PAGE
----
Mandate

Vinge advises Bain Capital and Hellman & Friedman in connection with the acquisition of Securitas Direct

June 27, 2011

Vinge and Kirkland & Ellis have advised Bain Capital and Hellman & Friedman in connection with the acquisition of Securitas Direct from EQT V. The purchase price amounted to approximately SEK 21 billion on a debt-free basis as well as a potential supplementary purchase price of up to SEK 0.9 billion. Securitas Direct is Europe’s leading supplier of alarm services for residential accommodation and small businesses. Securitas Direct has approximately 1.4 million customers and is the market leader on almost all the markets in which it operates. The transaction is subject to the consent of the European Commission.

Vinge’s team acting for Bain Capital and Hellman & Friedman consisted of partners Malin Leffler and Maria-Pia Hope together with, among others, associates Jonas Bergström, Alex Miler, Robin Dangoor, Claes Henriksson and Emma Lindelöf. White & Case acted for EQT V.

New statute prohibits unfair terms and conditions and practices in conjunction with the purchase of agricultural and food products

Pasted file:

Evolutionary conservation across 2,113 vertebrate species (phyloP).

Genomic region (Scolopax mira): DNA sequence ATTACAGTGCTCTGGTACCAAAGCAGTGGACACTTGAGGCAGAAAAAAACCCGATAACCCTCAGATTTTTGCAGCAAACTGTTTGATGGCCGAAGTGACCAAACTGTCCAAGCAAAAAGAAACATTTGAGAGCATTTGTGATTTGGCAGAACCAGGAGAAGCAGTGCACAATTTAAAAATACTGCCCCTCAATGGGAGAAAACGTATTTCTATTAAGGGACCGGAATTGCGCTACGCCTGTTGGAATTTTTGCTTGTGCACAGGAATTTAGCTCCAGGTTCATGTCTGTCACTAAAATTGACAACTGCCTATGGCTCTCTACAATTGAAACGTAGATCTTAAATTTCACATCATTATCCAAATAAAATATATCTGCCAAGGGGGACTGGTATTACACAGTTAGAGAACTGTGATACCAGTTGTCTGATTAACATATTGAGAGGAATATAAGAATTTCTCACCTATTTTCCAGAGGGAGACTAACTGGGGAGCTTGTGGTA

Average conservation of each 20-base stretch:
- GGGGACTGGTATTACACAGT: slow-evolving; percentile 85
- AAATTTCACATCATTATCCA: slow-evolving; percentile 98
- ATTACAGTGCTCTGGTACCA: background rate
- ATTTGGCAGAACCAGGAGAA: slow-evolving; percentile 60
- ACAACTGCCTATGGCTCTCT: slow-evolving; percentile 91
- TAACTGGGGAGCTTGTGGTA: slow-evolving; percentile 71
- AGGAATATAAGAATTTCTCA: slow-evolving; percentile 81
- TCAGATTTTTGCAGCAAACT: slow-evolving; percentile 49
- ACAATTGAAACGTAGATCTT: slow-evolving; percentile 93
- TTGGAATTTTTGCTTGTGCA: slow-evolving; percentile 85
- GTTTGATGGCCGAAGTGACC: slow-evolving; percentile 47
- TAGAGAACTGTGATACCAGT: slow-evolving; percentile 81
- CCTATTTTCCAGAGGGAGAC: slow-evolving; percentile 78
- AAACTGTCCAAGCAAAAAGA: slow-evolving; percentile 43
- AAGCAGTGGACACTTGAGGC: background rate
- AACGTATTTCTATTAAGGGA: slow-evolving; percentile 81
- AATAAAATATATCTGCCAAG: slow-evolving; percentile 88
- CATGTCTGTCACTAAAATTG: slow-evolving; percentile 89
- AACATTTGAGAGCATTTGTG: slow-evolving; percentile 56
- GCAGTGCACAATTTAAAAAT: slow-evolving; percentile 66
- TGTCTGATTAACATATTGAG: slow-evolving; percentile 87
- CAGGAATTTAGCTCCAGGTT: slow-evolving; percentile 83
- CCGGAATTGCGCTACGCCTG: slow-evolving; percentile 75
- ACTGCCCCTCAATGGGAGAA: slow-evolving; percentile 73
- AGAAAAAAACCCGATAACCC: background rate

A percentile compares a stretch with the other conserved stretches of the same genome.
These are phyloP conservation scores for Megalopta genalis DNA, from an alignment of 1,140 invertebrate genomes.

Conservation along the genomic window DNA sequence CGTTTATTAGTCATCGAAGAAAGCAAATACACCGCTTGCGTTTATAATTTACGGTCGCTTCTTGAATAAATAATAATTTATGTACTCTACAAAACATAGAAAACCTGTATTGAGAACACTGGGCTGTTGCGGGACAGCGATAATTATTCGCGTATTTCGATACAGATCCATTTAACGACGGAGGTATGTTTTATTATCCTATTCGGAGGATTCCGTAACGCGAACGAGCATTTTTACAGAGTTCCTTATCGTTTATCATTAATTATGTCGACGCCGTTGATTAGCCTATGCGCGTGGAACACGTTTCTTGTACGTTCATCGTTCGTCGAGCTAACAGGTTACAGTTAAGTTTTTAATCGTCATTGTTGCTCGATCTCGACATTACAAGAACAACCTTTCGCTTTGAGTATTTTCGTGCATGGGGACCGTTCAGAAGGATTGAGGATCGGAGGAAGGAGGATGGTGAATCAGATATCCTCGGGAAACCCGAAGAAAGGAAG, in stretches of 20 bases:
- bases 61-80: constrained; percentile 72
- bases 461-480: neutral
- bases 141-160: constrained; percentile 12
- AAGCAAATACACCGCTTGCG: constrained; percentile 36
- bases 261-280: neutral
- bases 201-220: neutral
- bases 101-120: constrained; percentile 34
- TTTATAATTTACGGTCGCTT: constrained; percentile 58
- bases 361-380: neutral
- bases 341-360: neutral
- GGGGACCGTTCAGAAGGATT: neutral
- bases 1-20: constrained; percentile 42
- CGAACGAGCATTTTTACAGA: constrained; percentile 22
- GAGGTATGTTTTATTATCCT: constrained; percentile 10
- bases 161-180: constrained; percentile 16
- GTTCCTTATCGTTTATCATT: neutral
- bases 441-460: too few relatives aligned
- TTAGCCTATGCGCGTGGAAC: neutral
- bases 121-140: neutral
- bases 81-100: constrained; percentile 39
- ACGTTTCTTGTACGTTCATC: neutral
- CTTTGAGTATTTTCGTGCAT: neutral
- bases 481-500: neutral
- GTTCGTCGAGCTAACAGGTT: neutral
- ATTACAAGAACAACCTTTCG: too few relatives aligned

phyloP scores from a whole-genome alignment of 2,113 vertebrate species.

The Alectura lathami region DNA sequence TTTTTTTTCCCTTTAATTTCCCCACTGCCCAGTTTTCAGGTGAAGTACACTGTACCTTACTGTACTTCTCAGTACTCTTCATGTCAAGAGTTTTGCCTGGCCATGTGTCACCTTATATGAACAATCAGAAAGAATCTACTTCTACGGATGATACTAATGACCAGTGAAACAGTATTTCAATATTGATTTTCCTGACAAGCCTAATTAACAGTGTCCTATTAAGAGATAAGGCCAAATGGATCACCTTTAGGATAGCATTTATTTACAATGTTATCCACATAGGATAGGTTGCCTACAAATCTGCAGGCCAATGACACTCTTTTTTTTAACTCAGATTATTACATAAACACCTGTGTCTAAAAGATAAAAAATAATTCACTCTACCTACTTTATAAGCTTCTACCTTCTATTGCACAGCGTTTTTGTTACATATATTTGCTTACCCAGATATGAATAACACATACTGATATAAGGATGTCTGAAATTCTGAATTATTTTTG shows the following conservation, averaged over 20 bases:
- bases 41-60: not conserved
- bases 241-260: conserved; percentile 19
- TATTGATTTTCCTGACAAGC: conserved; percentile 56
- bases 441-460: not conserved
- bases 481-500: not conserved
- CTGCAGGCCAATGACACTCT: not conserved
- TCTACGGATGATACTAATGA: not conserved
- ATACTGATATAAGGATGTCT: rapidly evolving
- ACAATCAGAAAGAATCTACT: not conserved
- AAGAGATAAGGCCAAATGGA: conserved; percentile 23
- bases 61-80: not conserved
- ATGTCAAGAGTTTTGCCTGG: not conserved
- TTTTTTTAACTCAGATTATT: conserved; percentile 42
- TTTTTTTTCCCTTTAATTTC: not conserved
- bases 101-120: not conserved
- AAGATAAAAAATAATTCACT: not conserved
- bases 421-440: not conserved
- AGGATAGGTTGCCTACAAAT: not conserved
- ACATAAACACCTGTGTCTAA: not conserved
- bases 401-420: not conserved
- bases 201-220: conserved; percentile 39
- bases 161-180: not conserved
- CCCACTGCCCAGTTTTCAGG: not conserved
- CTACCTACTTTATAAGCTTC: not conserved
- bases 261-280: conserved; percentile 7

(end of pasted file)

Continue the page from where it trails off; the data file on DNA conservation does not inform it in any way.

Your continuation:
The so-called UTP Act prohibits buyers from using certain terms and conditions and practices against suppliers of agricultural and food products. The Swedish Competition Authority exercises supervision and can, among other things, carry out unannounced inspections and order individual to attend formal interviews. In conjunction with violations, sanctions such as injunctions subject to a default fine or a sanction fee of up to one per cent of the buyer’s annual turnover can be imposed. The UTP Act will enter into force on 1 November 2021 and will also be applicable to contracts which are entered into prior to this date.
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Vinge employs additional antitrust economists to further strengthen its practice

We welcome Adam Löfquist and Carl Widstrand to our EU, Competition & Regulatory practice group.
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European Commission provides sanctions compliance guidance

The European Commission has recently issued three opinions regarding the interpretation of asset freeze provisions in certain sanctions legislation pertaining to Central African Republic, Ukraine, Libya and Syria. The opinions are also of relevance for other sanctions regimes which provide for the same or similar restrictions. Therefore, their practical relevance goes far beyond the sanctions regimes in the context of which they were issued and they therefore provide for helpful guidance regarding the required thresholds for sanctions compliance generally.
September 20, 2021